25 November 2011

Time for Syria--Damascus

Damascus, 1982. Business section (top);
 Roman arch and columns in old Damascus.
Welcome back. Syria is in the news for all the wrong reasons. Do you remember my writing how cool it was to be in Rome and sleep a 10 minute walk from the Colosseum? In Syria, you’ll probably sleep farther from major Roman ruins, but they’re there, along with an incredible catalog of other sites and sights. May I give you a taste?

Because my time in Syria was 30 years ago and this isn’t a book, I’ll stick with highlights. For today’s post, I’ll stay in the capital, Damascus, one of the world’s oldest cities. 

Damascus from a hotel’s 8th floor.
The Background

Working as a UN consultant on an agricultural monitoring project, I visited Syria three times for stays of about 2 to 4 weeks each.

When I landed in Damascus, I was, as usual, unprepared to be a tourist. No problem. The hotel provided a map, albeit in French, and the collaborating government groups’ hours were 8 AM to 2:30 PM, Saturday to Thursday, leaving me time to roam. Later, I purchased and promised to read a few locally produced guides.


Wandering Damascus

Mosques are everywhere, one more strikingly beautiful than another. The first I visited was the mid-16th century, Tekieh Suleimanieh Mosque, located across from the National Museum. 
Damascus mosques and minarets, 1982.
 
Tekieh Suleimanieh Mosque, Damascus.
(The National Museum is highly rated. On my visit, however, I paid the small entrance fee, couldn’t take my camera inside, and discovered any signs were in Arabic and French, the upper floors were closed and a bribe was required to access one exhibit. That was a long time ago.)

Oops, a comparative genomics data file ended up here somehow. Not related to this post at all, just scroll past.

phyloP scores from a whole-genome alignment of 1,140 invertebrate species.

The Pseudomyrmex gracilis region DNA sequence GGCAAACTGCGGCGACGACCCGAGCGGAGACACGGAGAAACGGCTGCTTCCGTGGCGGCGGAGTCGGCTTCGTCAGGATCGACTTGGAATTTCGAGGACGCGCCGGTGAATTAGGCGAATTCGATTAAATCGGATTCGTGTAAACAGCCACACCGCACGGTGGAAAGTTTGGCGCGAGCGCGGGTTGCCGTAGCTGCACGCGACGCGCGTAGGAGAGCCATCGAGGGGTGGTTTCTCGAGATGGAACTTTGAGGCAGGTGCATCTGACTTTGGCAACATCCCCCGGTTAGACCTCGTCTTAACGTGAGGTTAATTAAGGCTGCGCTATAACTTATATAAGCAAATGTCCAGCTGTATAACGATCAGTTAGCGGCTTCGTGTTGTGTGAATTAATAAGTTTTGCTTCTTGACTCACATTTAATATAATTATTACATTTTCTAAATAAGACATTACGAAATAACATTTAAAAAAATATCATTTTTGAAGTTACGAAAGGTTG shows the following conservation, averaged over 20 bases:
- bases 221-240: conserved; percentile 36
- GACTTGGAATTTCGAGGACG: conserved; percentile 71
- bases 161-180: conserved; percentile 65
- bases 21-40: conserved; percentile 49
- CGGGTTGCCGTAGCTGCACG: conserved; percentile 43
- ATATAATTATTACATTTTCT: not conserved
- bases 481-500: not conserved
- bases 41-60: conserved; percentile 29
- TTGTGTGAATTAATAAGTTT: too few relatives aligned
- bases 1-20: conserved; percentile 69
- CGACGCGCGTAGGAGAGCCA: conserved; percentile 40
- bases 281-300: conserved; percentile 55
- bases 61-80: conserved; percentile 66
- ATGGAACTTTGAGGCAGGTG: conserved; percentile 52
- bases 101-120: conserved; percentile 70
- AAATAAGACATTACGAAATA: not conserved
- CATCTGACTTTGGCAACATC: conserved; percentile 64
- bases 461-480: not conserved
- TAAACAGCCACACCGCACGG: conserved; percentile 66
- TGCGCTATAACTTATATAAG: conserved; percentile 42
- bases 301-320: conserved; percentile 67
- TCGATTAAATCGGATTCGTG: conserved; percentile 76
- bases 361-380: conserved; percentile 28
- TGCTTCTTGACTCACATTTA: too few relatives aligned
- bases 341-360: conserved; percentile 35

I soon found the Umayyad Mosque--the “Great Mosque,” which dates from the 7th century and is one of the largest mosques in the world. 

Umayyad or Great Mosque, Damascus. An entryway
and the Dome of the Treasure in the courtyard.

While you couldn’t miss the mosque on the map, I kind of stumbled upon it after walking through the Souk Al-Hamedieh, a covered street of shops selling this, that and more. One end of the souk opens onto a Roman arch and, a bit farther, the mosque.


Shrine of John the Baptist inside 
prayer hall of Umayyad Mosque.
Souk Al-Hamedieh, 
Damascus, 1982

Ends of Souk Al-Hamedieh, Damascus. 
One end (semicircular roof, left photo)
is on a major street; other end opens 
to a Roman arch and Umayyad Mosque.

  

A Roman arch on Straight 
Street, Damascus.
Another major souk in old Damascus occupies part of Straight Street, which runs nearly a mile to Bab Sharqi, one of the seven gates in the ancient Damascus wall. 

Bab Sharqi (Eastern Gate) is by the minaret.
The dome is the Orthodox Armenian Church.










   
St. Paul’s Chapel near Bab Sharqi, Damascus.
Goldsmith shops, Damascus.


There were gold jewelry shops everywhere. On the north and south sides of old Damascus, competing vendors seemed to congregate–souks with musical cassette players blaring away, souks with animal pelts, tailors under beach umbrellas.

Tailors outside old 
Damascus wall.



Vendors sold prickly pear on every busy corner. (Earlier 
posts featured photos of a prickly pear vendor, glassblower and baker.) Other vendors displayed jewels, colorful stones or simply gum on sheets or rugs spread on the street. 

North wall of Damacus.
Bab el Saghir Cemetery and tombstone-maker’s shop.
South of old Damascus, I passed a large cemetery crammed with tall, thin tombstones, possibly made in a shop I saw elsewhere.

Wrap Up

And that’s a taste of Damascus. There’s so much more of course. Thank you for stopping by. Come back in about a week, and I’ll take you on a day trip to places in Syria that knocked my socks off. As usual, I’ll post a photo addendum earlier.

Oh, the emailed version of this post and any with lots of photos interspersed with text will likely be ill-formatted. Please check the blog.

P.S.

The Damascus guidebook I purchased in 1982 is Shaban, F. 1976. Syria–A tourists’ guide. Alef-Ba’ Al-Aldeeb Press, Damascus. 128 pp. After comparing details and discussion with Wikipedia and other websites, and noting that newer guides are available, I can’t recommend Shaban’s book.

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